Court for the District of Virginia, and to ask an interview in regard to the trial of Mr. Davis for treason. It was arranged that he should be indicted at the May term (1865) of the United States Court at Norfolk, over which Underwood was to preside. This was to be done, despite the fact that the judge had previously been of the opinion that the ‘rebellion’ had become a civil war of proportions too great to make it proper or expedient to indict its leaders for treason. He was indicted, and the District Attorney at once moved for a bench warrant, which Underwood refused. This indictment was lost during the summer and never again came to light. An indictment against Mr. Davis was also found in the District of Columbia, but no process was ever served under it. The matter thus remained in abeyance until the 10th of August, 1865, when the President wrote to Chief-Justice Chase asking for a conference ‘in reference to the time, place, and manner of trial of Jefferson Davis.’ To this Judge Chase responded that he would come to Washington on the next Thursday. What took place at this conference is not known. (Id., 715-6.) On the 21st of September, 1865, the Senate called upon the President for information on the subject of the trial, but no response was made until January 7th, when reports on the subject from the Attorney General, Mr. James Speed, and the Secretary of War, Mr. E. M. Stanton, were filed. From these reports it seems that it was deemed proper that he should be tried for treason in the State of Virginia, where the Chief Justice was to preside, but that for reasons the Chief Justice would not hold the court. On the 16th of January, 1866, the Senate, becoming impatient under the outcry against the unconstitutional delay, called on the President for the correspondence between himself and the Chief Justice. From it we gather that the President asked the Chief Justice when he could hold the court, and was informed in reply that he was not willing to do so until martial law no longer prevailed in Virginia. During these delays many efforts were made by prominent men of all parties and sections to secure the discharge of Mr. Davis from custody either on bail or parole, but without success. The admirable report of the trial of Mr. Davis by General Bradley T. Johnson is the very best record of a celebrated cause which has been given to history. (See Chase's Circuit Court Reports.) It sets out in detail the facts collated above as to the slow process of obtaining a trial, and also gives a summary of the reasons why there should have been no trial for treason, prepared by Mr. Charles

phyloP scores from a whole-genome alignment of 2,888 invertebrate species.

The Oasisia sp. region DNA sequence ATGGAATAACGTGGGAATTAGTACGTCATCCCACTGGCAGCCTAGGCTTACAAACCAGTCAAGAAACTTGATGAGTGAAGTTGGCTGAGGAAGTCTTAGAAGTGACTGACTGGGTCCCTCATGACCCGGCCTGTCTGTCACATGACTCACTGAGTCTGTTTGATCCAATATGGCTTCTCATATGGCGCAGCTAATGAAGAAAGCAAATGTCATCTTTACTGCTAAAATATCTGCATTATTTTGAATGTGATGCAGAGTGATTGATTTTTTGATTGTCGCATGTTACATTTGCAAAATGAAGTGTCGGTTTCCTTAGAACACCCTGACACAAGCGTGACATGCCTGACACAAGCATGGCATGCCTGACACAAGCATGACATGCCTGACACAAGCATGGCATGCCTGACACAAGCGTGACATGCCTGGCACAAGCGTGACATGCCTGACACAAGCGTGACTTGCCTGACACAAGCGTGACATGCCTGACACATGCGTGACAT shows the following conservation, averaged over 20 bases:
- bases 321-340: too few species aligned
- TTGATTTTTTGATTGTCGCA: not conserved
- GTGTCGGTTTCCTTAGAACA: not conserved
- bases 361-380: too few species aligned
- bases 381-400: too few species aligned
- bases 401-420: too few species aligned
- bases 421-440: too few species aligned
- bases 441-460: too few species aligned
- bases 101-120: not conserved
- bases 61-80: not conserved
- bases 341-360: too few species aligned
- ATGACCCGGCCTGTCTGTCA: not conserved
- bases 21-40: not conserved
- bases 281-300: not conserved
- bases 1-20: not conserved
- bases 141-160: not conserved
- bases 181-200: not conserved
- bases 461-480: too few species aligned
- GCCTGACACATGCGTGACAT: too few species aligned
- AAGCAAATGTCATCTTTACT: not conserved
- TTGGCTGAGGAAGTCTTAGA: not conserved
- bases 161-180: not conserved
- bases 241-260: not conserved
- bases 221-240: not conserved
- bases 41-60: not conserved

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The Ladies' Confederate Memorial Association Listens to a masterly oration by Judge Charles E. Fenner .
Memoir of Jane Claudia Johnson .
A paper read by Charles M. Blackford , of the Lynchburg Bar , before the Tenth annual meeting of the Virginia State Bar Association , held at old Point Comfort, Va. , July 17 - 19 , 1900 .
An address delivered before A. P. Hill Camp Confederate Veterans , by ex-governor William Evelyn Cameron , at Petersburg, Va. , January 19th , 1901 .
General Sherman 's conduct.
Butler 's order.
Surprise and consternation.
Conflict of the Sixth Massachusetts regiment with citizens.
Our torpedo boat. [ Cleveland plain dealer , August , 1901 .]
Extract from a reunion speech delivered by Governor Taylor .
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